Dr Richard Turner
Dr Richard Turner is pleased to consider applications from prospective PhD students.
My research lies at the interface between computer perception (which builds artificial systems for understanding images, sounds and videos), neuroscience (which tries to understand the brain) and machine-learning (which provides a theoretical framework for learning from data). The goal is to develop systems that solve important problems, drawing inspiration from the brain. For example, figuring out how many sound sources there are in an acoustic scene and what the individual contributions from each source are. There are medical and engineering applications of this work, such as in cochlear implants for the deaf. Importantly, the behaviour of these systems can also be compared to neural processing in the brain in order to better understand what the brain is doing.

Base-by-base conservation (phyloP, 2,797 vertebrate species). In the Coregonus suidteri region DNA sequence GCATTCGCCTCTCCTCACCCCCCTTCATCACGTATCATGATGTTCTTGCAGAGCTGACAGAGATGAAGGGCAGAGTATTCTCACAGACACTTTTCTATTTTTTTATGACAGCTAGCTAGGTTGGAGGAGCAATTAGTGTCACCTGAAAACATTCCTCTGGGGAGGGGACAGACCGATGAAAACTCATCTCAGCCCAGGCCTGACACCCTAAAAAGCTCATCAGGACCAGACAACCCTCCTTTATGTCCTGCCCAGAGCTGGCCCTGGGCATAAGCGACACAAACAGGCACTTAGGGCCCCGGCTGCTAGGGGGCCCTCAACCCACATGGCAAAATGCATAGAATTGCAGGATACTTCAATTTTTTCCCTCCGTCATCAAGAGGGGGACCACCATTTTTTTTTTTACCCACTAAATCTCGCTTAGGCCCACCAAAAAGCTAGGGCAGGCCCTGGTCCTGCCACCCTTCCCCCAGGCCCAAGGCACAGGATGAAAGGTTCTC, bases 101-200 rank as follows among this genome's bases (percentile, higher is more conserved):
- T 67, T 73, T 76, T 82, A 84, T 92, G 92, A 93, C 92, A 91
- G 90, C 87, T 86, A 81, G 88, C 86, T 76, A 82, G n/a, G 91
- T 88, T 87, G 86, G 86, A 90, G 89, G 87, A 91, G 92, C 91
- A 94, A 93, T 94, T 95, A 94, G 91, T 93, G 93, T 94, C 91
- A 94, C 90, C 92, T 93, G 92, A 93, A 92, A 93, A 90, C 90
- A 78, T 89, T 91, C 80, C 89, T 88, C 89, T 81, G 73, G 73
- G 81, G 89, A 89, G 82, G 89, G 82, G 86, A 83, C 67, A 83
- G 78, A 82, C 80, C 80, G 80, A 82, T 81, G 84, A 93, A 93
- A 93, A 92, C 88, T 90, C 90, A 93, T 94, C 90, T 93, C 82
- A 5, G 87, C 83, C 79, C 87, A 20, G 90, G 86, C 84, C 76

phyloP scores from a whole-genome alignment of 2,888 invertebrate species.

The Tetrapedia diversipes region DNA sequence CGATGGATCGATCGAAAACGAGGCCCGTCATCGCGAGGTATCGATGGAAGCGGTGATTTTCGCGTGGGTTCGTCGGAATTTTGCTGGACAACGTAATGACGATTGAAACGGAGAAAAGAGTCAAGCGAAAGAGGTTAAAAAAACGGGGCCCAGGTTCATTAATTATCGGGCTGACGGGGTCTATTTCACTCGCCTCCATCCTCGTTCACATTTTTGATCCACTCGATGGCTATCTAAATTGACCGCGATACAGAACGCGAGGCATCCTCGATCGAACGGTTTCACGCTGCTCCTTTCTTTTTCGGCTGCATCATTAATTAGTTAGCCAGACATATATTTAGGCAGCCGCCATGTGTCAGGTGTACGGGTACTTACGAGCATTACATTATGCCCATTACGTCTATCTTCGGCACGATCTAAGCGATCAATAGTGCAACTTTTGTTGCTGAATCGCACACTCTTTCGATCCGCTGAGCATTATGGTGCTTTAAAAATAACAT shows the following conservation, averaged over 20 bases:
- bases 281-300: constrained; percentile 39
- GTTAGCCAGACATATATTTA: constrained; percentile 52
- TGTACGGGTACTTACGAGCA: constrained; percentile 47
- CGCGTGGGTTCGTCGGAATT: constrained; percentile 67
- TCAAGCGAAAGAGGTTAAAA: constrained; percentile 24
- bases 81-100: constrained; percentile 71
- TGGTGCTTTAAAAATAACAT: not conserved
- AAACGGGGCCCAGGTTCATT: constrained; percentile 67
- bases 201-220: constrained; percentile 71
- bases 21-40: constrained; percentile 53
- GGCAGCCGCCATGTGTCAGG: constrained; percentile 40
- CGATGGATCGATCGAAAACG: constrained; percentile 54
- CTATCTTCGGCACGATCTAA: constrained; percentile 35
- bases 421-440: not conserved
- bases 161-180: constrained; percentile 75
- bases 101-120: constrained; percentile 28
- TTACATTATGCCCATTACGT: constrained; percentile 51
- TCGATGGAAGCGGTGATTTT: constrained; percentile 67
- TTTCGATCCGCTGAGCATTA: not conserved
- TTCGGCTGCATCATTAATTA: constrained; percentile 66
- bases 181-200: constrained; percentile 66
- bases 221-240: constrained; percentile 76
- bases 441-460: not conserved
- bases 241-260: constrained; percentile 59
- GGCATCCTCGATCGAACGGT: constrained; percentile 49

Associated News Items
Berkes P, Turner RE, Sahani M (2009), “A structured model of video reproduces primary visual cortical organisation.” PLoS Comput Biol 5(9):e1000495 Details
Turner RE, Walters TC, Monaghan JJ, Patterson RD (2009), “A statistical, formant-pattern model for segregating vowel type and vocal-tract length in developmental formant data.” J Acoust Soc Am 125(4):2374-86 Details
Turner R, Sahani M (2007), “A maximum-likelihood interpretation for slow feature analysis.” Neural Comput 19(4):1022-38 Details
Smith DR, Patterson RD, Turner R, Kawahara H, Irino T (2005), “The processing and perception of size information in speech sounds.” J Acoust Soc Am 117(1):305-18 Details